Thoughts on solo travel

A few weeks ago I wrote this post about a fear of missing out generally, and a fear of missing one specific hand quilting workshop, in particular.  And after writing that post I spoke to my husband, and we talked about life, and what’s important in it, and what our plans are for the future, and what my life’s been like for the last five years, and the end of all that was the swift, astonishing decision that I would travel to Melbourne, to travel to Lauriston, and go to the workshop with Felicia.

For the first time in almost five years, I left my children and I spent nights away from them.  Two nights.  And for the first time in I honestly can’t remember how long (ten years, perhaps?) I travelled alone.

How do I feel about all that?  Two things: (1) I feel wonderful.  I feel lucky, and delighted, and grateful.  I savoured that trip in a way that I’ve never appreciated a journey before.  And (2) I feel awful, because I very, very much want to do it again, and I don’t know when or how that’s going to be possible.

Oscar Wilde said – and I don’t quite know how he understood the female psyche so completely, but it appears he did – that “every woman is a rebel, and usually in wild revolt against herself”.  I realise that both are a privilege, the feeling of taking one’s bag and leaving, as well as the experience of coming home and being met at the gate (of, yes, an actual white picket fence) by a waggling dog, two ferocious knee-level pre-schooler hugs, and a smiling, tired, true love.

I struggle to feel grateful for both – the home and the away – without  desiring the balance to be different.  And there is, it seems, no balance in parenting.  (As I am fond of saying, it would be the best job in the world – if only you got the weekend off…).  Perhaps over the course of a lifetime, you obtain a balance between being swamped by the fact and presence of your children, and being far enough away from them to miss them, but in the first, say, fifteen years that balance leans heavily towards the former.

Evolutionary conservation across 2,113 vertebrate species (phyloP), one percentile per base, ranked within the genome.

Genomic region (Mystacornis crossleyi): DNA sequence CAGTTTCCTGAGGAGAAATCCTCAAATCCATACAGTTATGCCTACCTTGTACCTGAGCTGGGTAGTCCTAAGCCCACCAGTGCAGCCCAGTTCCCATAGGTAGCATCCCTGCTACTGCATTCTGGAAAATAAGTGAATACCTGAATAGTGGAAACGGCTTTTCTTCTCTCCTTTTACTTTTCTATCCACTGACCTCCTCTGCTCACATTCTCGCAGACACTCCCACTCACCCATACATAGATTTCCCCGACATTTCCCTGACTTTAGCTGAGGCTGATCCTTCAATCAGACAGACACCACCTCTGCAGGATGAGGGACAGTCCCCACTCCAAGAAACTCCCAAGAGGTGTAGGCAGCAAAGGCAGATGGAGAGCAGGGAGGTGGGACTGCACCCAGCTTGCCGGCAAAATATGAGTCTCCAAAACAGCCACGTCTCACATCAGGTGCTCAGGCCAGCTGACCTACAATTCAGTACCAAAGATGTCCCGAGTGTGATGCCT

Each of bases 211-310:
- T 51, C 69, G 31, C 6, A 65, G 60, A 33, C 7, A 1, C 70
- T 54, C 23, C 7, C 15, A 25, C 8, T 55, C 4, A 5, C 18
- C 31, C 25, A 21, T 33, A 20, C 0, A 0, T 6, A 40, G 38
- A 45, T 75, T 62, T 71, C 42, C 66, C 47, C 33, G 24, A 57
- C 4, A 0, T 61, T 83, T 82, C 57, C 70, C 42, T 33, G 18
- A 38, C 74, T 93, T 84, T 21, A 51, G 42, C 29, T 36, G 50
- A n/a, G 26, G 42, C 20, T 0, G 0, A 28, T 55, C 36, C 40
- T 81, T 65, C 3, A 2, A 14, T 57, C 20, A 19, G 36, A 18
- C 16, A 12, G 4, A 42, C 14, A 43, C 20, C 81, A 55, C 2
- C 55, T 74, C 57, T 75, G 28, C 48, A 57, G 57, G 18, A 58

At the beginning of the workshop we had the opportunity to introduce ourselves.  My first sentence was something like “My name is Kelly, I have two young children, and I feel like making things with my hands is one of the only things that keeps me from going completely insane.”  I didn’t overthink that sentence; perhaps if I’d reflected more I might not have chosen those words as my opening gambit to a room of strangers, but I’m so glad I did:  there was an overwhelming chorus of “I’ve been there!”, “I remember those days…”, “Me TOO”.  It was a pleasure to spend the day in the presence of others who understand.  I went to Melbourne alone, and I found a place where I belong. 

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